Muskingum County took a walk on the wild side this week.
An animal farm near Zanesville housed a wide variety of exotic and dangerous animals, including lions, tigers, cheetahs, wolves, giraffes, camels and bears.
For animal lovers it was a virtual paradise. That paradise quickly and disturbingly turned into a nightmare. As many as 48 of those animals gained freedom, for many tragically short-lived, as their cages were left open and the fence around the compound left unsecured.
The scene took on an even more bizarre look as the animal farm's owner Terry Thompson was found dead at the scene. It was later discovered he set the animals free before killing himself.
As nature would have it, the animals fled the property to the surrounding areas. Authorities immediately began stalking down the creatures and killed many of the animals.
Such wildlife slaughter is tragic. The animals were simply following their instincts, although they posed obvious and imminent danger.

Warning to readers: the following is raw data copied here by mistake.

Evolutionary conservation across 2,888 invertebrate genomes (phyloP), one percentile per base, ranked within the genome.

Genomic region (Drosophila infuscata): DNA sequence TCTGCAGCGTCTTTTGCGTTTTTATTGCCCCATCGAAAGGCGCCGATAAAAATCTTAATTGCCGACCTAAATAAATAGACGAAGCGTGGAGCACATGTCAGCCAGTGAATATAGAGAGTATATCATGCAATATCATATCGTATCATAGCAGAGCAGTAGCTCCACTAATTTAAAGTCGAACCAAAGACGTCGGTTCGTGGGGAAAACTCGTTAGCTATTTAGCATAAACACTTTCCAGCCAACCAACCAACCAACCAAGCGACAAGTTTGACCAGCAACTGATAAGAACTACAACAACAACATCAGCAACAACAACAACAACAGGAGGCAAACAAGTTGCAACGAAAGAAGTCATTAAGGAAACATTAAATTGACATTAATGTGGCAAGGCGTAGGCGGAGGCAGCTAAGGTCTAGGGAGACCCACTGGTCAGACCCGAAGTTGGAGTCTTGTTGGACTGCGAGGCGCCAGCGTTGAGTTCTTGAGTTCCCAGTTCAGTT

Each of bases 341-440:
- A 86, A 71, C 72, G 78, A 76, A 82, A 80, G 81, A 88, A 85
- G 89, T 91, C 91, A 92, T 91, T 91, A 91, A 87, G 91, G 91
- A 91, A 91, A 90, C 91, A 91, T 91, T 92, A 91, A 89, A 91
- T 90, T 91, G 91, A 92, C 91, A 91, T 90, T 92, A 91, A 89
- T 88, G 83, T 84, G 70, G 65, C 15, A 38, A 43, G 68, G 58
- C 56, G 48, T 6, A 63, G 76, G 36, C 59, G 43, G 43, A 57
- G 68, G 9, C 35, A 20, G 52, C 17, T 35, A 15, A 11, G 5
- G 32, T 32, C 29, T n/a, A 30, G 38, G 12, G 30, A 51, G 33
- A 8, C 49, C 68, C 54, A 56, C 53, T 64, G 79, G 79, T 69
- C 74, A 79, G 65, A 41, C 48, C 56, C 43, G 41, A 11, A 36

Fortunately, other than Thompson, no human life was lost. That is a blessing and a credit to those stalking the animals, as well as officials who closed three school districts in Muskingum County while also warning residents and motorists of the abounding peril.
Many questioned why the animals were not tranquilized rather than killed, avoiding the death of some priceless animals.
Jack Hanna, of television fame and also Columbus Zoo director emeritus, said such an approach is not possible at night time, as it puts rescuers in harm's way. That being the case, authorities should be commended for their response effectiveness.
The entire unfortunate episode, however, is one that possibly could have been averted.
Ohio is noted for having some of the nation's weakest restrictions on exotic pets. Not surprising, the state also ranks among the highest in the nation in injuries and deaths caused by such animals.
Moreover, this is not the first time animals have escaped the Eastern Ohio property.
A tragedy of major proportions was luckily avoided in Muskingum County. We believe it is time for state wildlife officials and legislators to tighten up exotic pet laws to ensure a similar episode does not reoccur.